Sunday, November 24, 2013

The Industry/ies

At my new site:

From a year-and-a-half back, Mark Medley on Marc Côté's move from Cormorant to Thomas Allen. That is a long time in a cultural industry (even publishing), and there have been changes since then; a recent visit to Thomas Allen's website describes the company as now being a distributor, not publisher, and its fiction selection is thin. More alarmingly on a general level is the sense of pessimism is gripping the industry, as well as the idea that these days "only a prize" is sufficient to win a novel -- especially one by a new writer -- the sort of audience it needs in order to succeed commercially. In Quebec, where the literary culture has evolved differently than in anglophone Canada and there is less of a blockbuster mentality, authors also feel under siege but more in terms of their royalties: they are fighting to standardize book prices.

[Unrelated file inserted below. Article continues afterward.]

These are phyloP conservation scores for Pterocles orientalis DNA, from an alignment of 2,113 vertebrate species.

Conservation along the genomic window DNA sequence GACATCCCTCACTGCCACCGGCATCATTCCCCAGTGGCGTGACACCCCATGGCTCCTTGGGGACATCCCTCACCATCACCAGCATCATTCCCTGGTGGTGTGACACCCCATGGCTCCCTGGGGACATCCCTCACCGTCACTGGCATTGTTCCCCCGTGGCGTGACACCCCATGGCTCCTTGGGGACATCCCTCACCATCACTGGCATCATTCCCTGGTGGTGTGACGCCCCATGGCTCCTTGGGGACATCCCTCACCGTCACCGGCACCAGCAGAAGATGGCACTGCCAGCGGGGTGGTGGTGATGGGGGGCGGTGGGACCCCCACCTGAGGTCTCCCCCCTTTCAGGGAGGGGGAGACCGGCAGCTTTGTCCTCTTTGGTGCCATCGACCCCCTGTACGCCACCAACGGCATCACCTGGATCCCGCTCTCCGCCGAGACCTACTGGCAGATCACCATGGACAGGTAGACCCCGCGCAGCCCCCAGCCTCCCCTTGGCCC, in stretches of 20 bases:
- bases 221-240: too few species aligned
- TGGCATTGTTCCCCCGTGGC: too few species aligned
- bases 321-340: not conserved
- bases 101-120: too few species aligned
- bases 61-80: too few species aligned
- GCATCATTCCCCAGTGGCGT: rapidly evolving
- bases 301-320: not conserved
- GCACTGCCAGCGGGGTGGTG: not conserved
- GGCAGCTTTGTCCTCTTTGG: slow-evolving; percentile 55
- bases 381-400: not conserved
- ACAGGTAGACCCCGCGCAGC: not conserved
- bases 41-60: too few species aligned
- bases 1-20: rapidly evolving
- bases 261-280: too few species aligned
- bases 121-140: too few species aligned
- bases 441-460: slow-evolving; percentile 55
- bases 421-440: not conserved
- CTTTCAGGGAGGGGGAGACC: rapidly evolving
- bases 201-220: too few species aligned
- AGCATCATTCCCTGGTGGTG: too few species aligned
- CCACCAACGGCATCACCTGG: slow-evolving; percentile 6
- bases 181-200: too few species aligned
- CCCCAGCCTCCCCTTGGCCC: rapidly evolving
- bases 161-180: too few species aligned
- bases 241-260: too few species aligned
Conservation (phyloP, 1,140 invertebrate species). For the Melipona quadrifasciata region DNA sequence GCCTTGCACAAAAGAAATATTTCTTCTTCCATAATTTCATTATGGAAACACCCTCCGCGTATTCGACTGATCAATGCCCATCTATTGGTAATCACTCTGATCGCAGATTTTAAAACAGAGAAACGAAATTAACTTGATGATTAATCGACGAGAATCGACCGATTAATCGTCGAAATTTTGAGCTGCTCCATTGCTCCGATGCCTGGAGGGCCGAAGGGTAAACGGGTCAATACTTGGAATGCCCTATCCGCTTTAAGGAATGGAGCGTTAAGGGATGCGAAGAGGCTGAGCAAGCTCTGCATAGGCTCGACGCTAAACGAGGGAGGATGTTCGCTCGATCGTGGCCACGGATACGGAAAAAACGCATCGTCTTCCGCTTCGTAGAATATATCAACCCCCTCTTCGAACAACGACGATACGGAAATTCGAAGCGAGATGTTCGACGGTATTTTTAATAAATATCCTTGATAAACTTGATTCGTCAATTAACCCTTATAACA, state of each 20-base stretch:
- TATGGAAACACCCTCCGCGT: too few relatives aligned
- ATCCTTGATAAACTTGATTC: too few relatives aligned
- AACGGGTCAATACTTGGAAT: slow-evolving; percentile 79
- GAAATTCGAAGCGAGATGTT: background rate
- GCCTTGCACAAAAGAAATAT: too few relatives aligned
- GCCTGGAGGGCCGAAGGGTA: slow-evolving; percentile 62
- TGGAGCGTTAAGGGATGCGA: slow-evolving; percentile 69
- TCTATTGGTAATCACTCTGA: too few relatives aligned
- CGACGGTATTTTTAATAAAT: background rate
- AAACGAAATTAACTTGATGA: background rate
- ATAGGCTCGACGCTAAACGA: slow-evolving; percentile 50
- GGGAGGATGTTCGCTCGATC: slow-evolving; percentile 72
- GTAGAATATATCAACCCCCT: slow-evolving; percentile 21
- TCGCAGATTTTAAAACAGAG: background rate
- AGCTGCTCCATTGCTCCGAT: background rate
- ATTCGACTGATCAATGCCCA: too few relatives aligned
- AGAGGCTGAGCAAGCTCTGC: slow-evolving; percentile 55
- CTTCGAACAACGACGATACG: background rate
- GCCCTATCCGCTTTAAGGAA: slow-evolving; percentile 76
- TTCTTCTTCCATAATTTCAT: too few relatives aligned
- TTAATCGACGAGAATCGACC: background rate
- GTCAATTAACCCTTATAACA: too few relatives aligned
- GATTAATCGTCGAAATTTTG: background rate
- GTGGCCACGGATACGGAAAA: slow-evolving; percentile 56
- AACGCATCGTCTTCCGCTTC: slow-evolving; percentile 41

art © finn harvor, 2013

Am continuing blogging at my new site. It's now retitled as BridgeText; this is an idea I first floated with Charles Yang, a Korean developer who's helped me with my sites (and who is a partner to this one). I'm hoping to eventually get a bit of an interchange going. There is a lot of interesting graphic novel work happening both in Korean and Japan, and of course there are great scenes taking place in Canada (anglo and franco equally), the US, and UK.

Speaking of the latter -- when I went to conference on the graphic novel that was held at Oxford in September, I met several interesting people (including some good artists). Leaving the conference, however, I was struck by how much there remains a division between text-only and text-and-art fictional narratives. Does it have to be this way? Does it have to remain this way?